Thanks to made in law, it’s incredibly easy for foreign entrepreneurs to open a branch in France. We spare you the costly and repetitive tasks so that you can concentrate on what’s truly important: expanding your company’s activity abroad, especially in Europe.
We describe in detail what constitutes a branch in France and explain its economic and commercial use. All responses to your questions on the the creation of a branch in France are in this article!
Establishing your branch in France with made in law is particularly interesting for non-EU entrepreneurs who sell their products in France via online marketplaces like eBay, Amazon and Alibaba. These sellers are subject to VAT in the countries where the goods are sold and the existence of a branch will allow you to be in conformity with the applicable tax rules.
1- What is a company branch in France and why should I create one?
A branch is a relatively stable establishment, created by the parent company. In international commerce, the parent company will usually be a foreign-owned company. The branch enjoys a certain degree of autonomy with regard to the parent company, without being a separate legal entity. In effect, the branch has no corporate existence in itself. The branch may be seen as an economic extension of the parent company; as a secondary establishment, the branch must adopt the same activities as the parent company.
There are, of course, several indicators to distinguish the parent company from a branch apart from the geographical differences:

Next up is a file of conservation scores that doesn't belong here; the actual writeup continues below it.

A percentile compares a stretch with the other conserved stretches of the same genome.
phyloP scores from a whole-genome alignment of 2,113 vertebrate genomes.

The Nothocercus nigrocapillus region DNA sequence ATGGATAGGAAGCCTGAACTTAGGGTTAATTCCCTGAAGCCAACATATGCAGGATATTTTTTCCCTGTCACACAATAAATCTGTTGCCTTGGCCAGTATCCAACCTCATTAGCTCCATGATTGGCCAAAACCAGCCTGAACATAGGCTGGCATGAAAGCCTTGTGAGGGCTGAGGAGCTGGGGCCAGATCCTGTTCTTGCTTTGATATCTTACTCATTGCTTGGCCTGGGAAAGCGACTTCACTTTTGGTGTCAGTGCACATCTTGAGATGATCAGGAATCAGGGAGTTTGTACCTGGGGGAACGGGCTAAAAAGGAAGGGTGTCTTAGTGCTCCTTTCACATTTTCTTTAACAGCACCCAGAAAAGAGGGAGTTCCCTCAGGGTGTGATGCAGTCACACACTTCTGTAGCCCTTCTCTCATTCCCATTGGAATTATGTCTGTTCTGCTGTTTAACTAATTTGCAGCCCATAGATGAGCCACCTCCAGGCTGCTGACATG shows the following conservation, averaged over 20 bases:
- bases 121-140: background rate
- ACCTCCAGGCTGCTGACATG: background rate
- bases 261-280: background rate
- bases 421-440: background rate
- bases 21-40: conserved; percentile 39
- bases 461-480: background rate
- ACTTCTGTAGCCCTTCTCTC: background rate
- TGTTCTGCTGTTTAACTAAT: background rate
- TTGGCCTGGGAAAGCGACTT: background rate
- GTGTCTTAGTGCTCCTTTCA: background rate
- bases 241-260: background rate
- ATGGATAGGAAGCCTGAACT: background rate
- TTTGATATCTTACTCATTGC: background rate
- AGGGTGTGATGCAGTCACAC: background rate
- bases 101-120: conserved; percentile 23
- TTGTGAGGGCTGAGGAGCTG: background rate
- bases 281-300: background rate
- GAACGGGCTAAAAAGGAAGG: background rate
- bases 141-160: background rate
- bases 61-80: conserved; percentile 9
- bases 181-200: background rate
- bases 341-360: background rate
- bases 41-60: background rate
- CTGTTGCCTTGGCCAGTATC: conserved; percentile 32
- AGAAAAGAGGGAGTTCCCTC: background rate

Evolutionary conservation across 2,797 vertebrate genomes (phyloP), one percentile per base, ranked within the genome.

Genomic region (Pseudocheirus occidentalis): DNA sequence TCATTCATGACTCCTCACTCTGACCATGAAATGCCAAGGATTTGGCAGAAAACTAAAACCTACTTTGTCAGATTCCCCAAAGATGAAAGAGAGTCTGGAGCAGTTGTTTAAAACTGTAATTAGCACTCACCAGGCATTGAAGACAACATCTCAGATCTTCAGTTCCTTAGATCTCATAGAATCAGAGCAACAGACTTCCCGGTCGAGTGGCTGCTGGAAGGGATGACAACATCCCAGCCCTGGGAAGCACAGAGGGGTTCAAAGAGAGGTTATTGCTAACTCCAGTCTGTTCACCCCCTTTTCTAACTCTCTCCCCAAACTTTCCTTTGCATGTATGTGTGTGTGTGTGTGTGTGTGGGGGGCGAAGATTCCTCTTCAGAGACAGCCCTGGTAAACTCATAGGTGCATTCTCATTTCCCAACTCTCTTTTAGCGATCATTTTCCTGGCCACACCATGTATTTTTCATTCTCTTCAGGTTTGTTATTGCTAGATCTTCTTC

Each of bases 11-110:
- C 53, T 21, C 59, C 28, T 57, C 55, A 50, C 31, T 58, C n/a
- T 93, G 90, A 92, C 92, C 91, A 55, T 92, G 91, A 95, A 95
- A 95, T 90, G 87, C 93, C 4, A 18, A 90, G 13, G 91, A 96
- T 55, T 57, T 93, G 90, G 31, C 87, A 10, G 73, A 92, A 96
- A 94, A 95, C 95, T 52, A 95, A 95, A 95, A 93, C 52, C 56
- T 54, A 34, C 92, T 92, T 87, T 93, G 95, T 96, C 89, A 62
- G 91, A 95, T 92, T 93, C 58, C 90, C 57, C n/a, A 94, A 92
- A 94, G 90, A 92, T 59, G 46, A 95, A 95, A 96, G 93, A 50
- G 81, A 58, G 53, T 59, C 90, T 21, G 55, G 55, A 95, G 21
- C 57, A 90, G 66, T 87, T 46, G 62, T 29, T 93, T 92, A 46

- different office locations;
- different organisational and managerial methods:
- distinct clientele: and
- senior management led by a distinct legal representative (manager), even if he/she is, an employee of the parent company.
The question of a distinct legal personality is what primarily separates the branch from subsidiary (the subsidiary being a separate legal entity). With the subsidiary, it is a matter of economic control, as more than 50% of the capital is held by the parent company.
According to the strategic presence of the decision-making centre of the foreign company and the nature of your company’s activity abroad, the registration of a branch in France can be a good means of breaching the French economy and, by extension, the rest of the European market! It is therefore a way of stimulating and developing your business by creating a stable presence in another country, without the complexities of a more formal, permanent move. With your branch in France, your distribution network will be significantly improved: it will now be possible to reach clients far away from your headquarters, with little to no effort!
The branch manager usually enjoys a certain level of independence, despite being an employee of the parent company: in most cases, the manager is an expatriate and is subject to the employment law provisions of the parent company’s country. According to its needs, the agency can hire employees, who will be subject to French law (i.e. the country where the branch is located).
2- How can I create a branch in France?
The formalities relating to the establishment of a branch a less complicated and long than for the incorporation of a standard company. However, the requirements are more burdensome when compared to the declaration of the representative office.
The timely establishment of a branch requires vigilance and a good understanding of the functioning of the competent administrative bodies.
It is for this reason that made in law proposes a complete service, free from hidden fees, to discover on our website: our legal experts complete the necessary formalities, accompanying you along the way and responding to all your question, including those which may arise following the registration of the branch. By placing your trust in made in law, you join a community of several hundred entrepreneurs and directors of French and foreign startups that we’ve assisted since our creation.